The Life and Rhymes of Benjamin Zephaniah: The Autobiography

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Review by Liz Dexter

“I hate autobiographies. They’re so fake”. That’s an astounding opening sentence but one that doesn’t really surprise, given that it’s written by a man who’s spent his life so far pushing against fakeness and politics, ploughing his own furrow, choosing to do things before he even knows the name for them and generally being that much-overused word, ‘authentic’.

For those who don’t know him, Zephaniah is a Birmingham-born 60-something of mixed Caribbean heritage. He’s a spoken word performer, dub poet, political activist, playwright, poet and author, a vegan and animal rights activist. He’s had what one might call a chequered past, of which he is by no means proud (he’s most proud that he left a life of crime through sheer force of will and didn’t get shot by the time he was 30) and he now lives a quiet life in an East Anglian village, learning about gardening. However, he’s not stopped talking and writing about politics and being active in various struggles. For him, and he stresses this throughout the book, words are not enough: action is vital.

Unlike certain ‘celebrity’ autobiographies, we get the whole of his life so far in the one volume, with a balance of detail about his childhood, youth running around and getting into trouble and his developing activism and writing. It’s all told simply and chronologically, making it a deceptively easy read (there’s plenty to think about). The flavour of his relationship with authority and organisations is established early on, when he is encouraged to join the Boy’s Brigade. When asked by “a rather intimidating moustache attached to a uniform” what he wants to be when he grows up, he only has one answer, and then one reaction to the response:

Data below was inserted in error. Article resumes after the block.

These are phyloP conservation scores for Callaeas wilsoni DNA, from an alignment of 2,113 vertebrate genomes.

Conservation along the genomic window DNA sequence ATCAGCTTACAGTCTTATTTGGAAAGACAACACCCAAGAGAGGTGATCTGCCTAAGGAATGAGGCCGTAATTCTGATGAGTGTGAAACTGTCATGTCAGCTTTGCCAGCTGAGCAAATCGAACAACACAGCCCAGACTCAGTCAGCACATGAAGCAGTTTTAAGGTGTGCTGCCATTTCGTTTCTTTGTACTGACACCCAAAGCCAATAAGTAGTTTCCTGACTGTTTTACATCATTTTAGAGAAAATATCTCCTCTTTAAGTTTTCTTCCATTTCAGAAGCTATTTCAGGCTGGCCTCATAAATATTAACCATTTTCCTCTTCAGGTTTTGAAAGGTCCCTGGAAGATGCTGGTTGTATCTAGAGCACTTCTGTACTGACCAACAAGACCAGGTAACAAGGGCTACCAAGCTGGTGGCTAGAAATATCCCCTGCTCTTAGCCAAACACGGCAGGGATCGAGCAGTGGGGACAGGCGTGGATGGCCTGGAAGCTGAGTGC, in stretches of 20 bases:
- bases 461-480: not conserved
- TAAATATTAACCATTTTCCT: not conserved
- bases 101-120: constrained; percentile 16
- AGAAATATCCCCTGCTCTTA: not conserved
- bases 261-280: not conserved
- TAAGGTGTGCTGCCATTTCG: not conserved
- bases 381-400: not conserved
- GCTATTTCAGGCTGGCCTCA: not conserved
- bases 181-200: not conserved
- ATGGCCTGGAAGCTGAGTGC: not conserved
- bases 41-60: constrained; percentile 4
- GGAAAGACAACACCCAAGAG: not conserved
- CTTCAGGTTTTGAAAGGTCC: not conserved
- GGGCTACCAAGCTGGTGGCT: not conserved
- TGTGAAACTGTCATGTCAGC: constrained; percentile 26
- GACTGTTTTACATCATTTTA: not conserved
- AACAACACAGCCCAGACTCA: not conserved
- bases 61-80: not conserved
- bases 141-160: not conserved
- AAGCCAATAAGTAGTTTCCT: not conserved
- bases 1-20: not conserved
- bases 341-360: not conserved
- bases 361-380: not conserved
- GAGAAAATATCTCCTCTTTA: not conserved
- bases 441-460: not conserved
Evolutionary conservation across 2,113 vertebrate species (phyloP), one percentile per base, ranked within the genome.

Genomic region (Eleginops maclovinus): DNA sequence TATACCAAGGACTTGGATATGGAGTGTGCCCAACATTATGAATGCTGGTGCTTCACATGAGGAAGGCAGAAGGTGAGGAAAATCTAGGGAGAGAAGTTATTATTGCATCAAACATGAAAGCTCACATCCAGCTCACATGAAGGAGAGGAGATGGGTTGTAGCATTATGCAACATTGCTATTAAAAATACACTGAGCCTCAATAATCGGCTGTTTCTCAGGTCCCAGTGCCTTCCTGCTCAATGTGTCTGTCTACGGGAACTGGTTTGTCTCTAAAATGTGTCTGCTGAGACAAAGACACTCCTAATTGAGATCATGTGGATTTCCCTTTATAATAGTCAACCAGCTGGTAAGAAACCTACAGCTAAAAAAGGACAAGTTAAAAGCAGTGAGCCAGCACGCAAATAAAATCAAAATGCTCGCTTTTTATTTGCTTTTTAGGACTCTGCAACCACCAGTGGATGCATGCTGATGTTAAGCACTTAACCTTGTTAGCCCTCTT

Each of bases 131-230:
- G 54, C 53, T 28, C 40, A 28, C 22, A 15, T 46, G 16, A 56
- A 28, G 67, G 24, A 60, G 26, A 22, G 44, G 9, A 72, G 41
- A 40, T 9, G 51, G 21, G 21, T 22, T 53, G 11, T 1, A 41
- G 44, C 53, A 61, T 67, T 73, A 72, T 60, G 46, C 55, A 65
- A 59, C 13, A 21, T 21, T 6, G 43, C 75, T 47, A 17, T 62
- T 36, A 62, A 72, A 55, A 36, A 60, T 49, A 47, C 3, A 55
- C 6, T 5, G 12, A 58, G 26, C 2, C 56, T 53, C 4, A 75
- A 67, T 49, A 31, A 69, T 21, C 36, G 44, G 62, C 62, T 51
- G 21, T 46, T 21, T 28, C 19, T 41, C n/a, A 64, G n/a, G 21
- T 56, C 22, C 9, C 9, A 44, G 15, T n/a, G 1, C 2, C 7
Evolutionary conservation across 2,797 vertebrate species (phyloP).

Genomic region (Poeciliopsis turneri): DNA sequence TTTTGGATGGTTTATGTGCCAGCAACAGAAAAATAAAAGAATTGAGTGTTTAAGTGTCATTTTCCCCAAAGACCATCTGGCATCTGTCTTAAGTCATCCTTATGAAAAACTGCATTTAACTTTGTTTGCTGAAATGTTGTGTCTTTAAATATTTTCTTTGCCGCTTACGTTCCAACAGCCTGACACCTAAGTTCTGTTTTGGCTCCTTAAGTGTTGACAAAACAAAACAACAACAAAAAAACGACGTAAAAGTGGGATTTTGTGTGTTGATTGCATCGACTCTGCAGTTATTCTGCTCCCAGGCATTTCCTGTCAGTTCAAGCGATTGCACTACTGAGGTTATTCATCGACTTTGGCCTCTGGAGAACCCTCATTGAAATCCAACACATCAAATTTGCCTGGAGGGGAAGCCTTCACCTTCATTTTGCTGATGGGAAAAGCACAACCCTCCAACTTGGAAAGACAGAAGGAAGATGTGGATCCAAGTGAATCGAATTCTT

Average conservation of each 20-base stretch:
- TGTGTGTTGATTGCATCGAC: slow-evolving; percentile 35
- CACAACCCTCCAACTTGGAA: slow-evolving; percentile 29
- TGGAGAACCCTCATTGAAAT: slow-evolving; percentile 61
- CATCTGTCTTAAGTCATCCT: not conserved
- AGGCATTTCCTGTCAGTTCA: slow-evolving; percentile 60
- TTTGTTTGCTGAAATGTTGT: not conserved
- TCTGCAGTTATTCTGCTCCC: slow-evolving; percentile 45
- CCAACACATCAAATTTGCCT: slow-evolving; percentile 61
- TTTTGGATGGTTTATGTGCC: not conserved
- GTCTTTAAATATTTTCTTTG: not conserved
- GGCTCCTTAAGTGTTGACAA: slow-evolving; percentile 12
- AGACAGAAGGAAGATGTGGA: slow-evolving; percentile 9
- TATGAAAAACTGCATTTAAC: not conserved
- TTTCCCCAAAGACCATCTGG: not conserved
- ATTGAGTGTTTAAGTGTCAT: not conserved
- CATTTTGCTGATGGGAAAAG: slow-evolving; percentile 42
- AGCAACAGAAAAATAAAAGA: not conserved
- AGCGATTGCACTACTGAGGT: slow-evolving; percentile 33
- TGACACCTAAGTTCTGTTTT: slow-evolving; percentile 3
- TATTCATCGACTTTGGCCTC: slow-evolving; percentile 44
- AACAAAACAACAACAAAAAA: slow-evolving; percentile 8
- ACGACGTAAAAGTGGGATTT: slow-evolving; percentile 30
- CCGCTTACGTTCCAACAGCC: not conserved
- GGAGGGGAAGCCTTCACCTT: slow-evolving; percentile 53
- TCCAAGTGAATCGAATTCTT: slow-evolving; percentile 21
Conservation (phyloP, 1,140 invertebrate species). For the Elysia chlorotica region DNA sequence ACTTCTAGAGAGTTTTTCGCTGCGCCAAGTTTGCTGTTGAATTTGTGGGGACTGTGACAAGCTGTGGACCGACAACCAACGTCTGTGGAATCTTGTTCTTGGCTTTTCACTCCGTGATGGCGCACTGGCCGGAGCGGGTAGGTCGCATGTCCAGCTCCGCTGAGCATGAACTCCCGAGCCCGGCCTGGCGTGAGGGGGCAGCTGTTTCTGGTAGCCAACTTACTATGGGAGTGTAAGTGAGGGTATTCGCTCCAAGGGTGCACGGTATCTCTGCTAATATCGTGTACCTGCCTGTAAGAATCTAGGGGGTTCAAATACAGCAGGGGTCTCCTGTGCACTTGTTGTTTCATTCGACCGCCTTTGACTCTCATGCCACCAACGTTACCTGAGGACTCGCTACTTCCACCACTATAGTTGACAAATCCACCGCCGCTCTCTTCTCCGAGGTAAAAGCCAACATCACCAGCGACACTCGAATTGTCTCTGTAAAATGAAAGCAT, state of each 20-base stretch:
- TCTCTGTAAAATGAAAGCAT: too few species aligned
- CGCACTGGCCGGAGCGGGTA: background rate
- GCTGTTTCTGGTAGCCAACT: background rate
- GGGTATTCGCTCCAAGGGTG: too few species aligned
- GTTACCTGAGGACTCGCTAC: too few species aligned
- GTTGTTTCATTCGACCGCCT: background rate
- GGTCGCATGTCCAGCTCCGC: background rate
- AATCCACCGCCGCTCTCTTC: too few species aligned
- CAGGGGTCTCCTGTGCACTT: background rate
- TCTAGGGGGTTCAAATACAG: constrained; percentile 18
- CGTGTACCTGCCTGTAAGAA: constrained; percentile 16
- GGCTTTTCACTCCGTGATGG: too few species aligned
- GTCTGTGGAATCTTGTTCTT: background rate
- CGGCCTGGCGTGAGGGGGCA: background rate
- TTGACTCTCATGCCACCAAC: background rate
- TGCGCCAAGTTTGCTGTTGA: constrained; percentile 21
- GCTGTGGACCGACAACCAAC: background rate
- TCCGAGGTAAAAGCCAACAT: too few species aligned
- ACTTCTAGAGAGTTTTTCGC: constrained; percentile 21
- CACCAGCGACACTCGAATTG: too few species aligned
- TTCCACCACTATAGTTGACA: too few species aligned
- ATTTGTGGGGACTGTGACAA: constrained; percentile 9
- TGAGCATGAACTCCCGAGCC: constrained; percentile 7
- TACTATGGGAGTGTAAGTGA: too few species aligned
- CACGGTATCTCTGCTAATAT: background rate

“’A poet!’ shouted the moustache. ‘A poet? When was the last time you saw a poet skin a rabbit? Think of something better, and when you do you’ll be one of us.’

I knew then and there that was never going to happen. I was never going to be part of the authority culture.” (p. 17)

We wend our way through Zephaniah’s life, meeting important figures such as his mum and Pastor Burris, his effective step-dad, the opposite of his dad, who always makes time for him, becoming a real father figure. Zephaniah pays back these good deeds at the end of the pastor’s life, even though he’s long gone from his mum’s life by then.